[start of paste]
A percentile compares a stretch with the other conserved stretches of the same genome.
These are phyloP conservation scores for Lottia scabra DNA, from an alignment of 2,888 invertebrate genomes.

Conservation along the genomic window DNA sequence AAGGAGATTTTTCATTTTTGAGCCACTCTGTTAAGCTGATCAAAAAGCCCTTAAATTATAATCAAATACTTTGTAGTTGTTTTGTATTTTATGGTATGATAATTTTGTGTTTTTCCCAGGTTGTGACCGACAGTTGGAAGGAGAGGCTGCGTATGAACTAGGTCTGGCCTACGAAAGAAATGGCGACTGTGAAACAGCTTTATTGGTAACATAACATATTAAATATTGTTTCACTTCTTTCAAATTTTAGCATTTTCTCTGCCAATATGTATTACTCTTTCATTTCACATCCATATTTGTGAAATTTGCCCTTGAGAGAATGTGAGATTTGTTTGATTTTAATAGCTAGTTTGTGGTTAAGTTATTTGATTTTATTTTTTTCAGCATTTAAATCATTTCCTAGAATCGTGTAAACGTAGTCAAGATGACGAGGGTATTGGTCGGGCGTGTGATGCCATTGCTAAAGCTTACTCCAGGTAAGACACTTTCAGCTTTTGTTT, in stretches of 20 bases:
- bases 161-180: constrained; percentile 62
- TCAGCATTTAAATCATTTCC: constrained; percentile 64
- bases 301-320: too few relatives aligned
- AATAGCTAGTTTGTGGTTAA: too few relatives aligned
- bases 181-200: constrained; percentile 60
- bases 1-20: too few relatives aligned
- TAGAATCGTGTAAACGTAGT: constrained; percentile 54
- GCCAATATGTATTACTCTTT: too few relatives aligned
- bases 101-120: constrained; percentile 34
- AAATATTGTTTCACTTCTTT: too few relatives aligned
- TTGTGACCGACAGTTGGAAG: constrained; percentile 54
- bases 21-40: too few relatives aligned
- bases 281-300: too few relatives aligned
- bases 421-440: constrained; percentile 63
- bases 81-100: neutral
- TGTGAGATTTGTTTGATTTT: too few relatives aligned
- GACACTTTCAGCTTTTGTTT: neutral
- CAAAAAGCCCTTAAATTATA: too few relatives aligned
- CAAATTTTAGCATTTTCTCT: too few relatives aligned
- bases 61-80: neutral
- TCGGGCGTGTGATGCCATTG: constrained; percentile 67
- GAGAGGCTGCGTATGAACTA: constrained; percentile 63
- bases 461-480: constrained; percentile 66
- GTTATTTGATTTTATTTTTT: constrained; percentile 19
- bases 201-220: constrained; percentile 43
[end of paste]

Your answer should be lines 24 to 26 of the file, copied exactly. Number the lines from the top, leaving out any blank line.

- TCGGGCGTGTGATGCCATTG: constrained; percentile 67
- GAGAGGCTGCGTATGAACTA: constrained; percentile 63
- bases 461-480: constrained; percentile 66